Evaluating the effects of activating agents on the performance of geopolymer cements.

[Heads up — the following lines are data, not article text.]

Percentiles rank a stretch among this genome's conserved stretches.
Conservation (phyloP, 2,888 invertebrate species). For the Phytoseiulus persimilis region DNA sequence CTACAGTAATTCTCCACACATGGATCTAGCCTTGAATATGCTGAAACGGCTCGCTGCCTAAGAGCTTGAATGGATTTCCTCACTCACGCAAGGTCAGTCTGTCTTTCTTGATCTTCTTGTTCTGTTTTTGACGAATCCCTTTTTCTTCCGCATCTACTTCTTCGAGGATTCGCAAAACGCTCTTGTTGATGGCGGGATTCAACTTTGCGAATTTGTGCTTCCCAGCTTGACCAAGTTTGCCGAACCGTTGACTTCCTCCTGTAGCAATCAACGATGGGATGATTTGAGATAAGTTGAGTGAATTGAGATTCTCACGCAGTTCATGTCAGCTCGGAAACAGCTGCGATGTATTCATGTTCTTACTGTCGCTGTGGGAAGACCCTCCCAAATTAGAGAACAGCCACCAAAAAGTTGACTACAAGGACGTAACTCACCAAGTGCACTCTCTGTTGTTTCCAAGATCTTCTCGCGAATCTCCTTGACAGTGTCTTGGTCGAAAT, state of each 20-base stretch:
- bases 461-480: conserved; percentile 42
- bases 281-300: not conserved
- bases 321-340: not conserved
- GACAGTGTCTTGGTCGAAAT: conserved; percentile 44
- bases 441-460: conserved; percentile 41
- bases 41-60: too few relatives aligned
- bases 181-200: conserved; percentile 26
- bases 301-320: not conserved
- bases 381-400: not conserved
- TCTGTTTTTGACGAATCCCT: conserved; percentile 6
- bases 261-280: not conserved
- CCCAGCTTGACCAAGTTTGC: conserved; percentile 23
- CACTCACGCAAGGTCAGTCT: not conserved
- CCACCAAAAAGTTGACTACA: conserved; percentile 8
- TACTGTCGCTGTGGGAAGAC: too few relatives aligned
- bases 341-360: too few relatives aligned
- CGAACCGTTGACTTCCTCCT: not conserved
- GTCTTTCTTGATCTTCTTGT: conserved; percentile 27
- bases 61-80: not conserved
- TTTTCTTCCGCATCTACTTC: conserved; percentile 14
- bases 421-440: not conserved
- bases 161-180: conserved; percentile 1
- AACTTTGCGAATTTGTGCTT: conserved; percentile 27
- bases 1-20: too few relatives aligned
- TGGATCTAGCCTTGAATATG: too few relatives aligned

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Geopolymers are mineral polymers of inorganic polymer glasses with structure resembling natural zeolitic materials. Geopolymer formation uses source materials such as clay (e.g. kaolin and calcined kaolin) or industrial by-product (e.g. slag and fly ash). The source material provides silicon (Si) and aluminium (Al) for reaction by an alkali activator solution forming a polymeric Si-O-Al-O framework which becomes the binder. Geopolymeric materials are of great interest because of the reduced CO2 emission and energy requirement for their manufacture and the higher sustainability. The main objective of this study is to investigate different activating agents used in geopolymer cement formation and their effect on performance of these geopolymer cements. For this study, the Geopolymer cement is the mixture of metakaolin (source material) and alkaline solution of Sodium hydroxide (NaOH) or Potassium hydroxide (KOH) or Calcium hydroxide(CaOH2) and sodium silicate (Na2SiO3) or Potassium silicate (K2SiO3) or Calcium silicate(Ca2SiO3). A total of nine different trial combinations of alkaline activators are used having 50x50x50mm cubical samples cured at ambient conditions. From laboratory experiments and observations, it was determined how different alkaline activators affect the performance of Geopolymer cement. Mechanical properties were assessed by compressive strength while physical properties were assessed by setting time. It was found out that activating agents have a great impact on the performance of geopolymer cements i.e. NaOH+Na2SiO3 combination had the highest compressive strength while calcium based cements had the shortest setting time.